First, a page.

Albert Einstein is thought to have warned, “I do not know with what weapons World War III will be fought, but World War IV will be fought with sticks and stones.” But that nuclear war never happened.
While our enemies developed powerful weapons, the United States showed unprecedented leadership and unprecedented restraint. Instead of using its nuclear technology to dominate the world, America worked to build up former enemies and to offer protection to allies by positioning forces around the globe. Under that security umbrella the world’s economy thrived, Communism collapsed, and the threat of global war seemed to go away.
But there’s still a threat.
The Bush administration observed the threat from rogue states as far back as 2001. “A number of such states are acquiring increasingly longer-range ballistic missiles as instruments of blackmail and coercion against the United States and its friends and allies,” it noted at that time. “The United States must defend its homeland, its forces and its friends and allies against these threats. We must develop and deploy the means to deter and protect against them, including through limited missile defense of our territory.” As if to prove the point, in recent years rogue regimes including Iran and North Korea have been testing nuclear weapons and delivery systems. Russia has unveiled a system it claims can defeat our missile defenses.
Bush started building a modern, interlocking missile defense system, one that’s capable of shooting down incoming weapons. That system is still expanding and improving. A key segment of the system is Ground-based Midcourse Defense. GMD gives our military the ability to track and shoot down incoming missiles while those weapons are still above the atmosphere.
GMD consists of some 44 interceptor missiles sited on American soil. The system relies on military radar (planes in the sky and ships at sea) to track missiles when they are fired, and then attempts to shoot them down. This is no easy task. It’s more difficult than finding a needle in a haystack; it’s more like hitting a bullet fired from a gun with another bullet from a different gun.
But the GMD system has passed its most difficult test. In May of 2017, the system intercepted an intercontinental ballistic missile target for the first time. This was the first live-fire test against an ICBM target, and GMD was provided target acquisition and tracking data by the Command, Control, Battle Management and Communication system.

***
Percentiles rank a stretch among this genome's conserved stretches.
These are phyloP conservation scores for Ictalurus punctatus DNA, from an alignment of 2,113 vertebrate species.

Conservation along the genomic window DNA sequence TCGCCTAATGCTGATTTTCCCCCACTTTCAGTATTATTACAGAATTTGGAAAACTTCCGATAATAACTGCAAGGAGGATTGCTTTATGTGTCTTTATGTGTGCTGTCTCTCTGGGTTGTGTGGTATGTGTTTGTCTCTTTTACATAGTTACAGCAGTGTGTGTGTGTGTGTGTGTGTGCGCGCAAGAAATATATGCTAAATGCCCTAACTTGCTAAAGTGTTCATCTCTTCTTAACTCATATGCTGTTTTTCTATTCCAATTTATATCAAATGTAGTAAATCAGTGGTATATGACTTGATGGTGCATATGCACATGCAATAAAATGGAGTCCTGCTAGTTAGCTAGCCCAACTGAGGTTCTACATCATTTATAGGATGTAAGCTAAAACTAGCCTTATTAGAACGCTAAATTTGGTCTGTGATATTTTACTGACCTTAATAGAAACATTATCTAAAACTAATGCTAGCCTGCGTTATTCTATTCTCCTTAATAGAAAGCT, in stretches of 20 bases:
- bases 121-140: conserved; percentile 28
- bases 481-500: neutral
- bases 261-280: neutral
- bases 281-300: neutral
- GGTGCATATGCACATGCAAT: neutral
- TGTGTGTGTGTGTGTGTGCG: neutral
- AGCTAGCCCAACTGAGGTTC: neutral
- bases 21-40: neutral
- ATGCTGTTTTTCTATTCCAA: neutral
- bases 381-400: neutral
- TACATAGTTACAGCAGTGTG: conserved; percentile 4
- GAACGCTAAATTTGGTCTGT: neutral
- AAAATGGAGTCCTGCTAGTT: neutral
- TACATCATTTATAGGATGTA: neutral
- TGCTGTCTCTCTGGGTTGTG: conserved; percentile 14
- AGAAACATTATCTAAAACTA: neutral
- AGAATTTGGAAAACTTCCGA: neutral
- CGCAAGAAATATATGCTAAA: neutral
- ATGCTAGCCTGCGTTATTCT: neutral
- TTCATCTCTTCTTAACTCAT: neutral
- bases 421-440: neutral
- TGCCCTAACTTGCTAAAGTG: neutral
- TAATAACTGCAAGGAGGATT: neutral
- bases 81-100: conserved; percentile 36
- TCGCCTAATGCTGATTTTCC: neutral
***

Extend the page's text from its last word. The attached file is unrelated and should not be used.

Of course, we don’t want to rely completely on this system. But it’s nice to know America’s military might and diplomatic corps are being backed up by a robust missile defense array, one that is constantly evolving and improving as new technology is rolled out.
At least, it was being improved. Now, it may be killed entirely. Earlier this year Michael Griffin, the under secretary of defense for research and engineering, told contractors to stop working on updates to the Redesigned Kill Vehicle. RKV was to be the next generation of defense technology. Instead, the military will rely on existing technology for years to come, even as international threats keep growing and morphing.
The official plan is to jump to a new level of technology. But a program like this one doesn’t jump from success to success. It crawls forward, sometimes succeeding and sometimes failing, but always learning and developing. The GMD program won’t benefit from a pause in development, and in fact may not survive such a pause.
Some lawmakers are taking note of the risk.
“I plan to dig deep into the assumptions made and details of the decision-making undertaken that led to what I hope is not this short-sighted decision,” warns Sen. Dan Sullivan. His home state of Alaska is very much on the front lines when it comes to missile defense.
No matter what happens, the U.S. will maintain some missile defenses. But without GMD, we won’t be as safe as we could be or deserve to be. The Pentagon should reverse course, and keep the GMD moving forward. Just in case.
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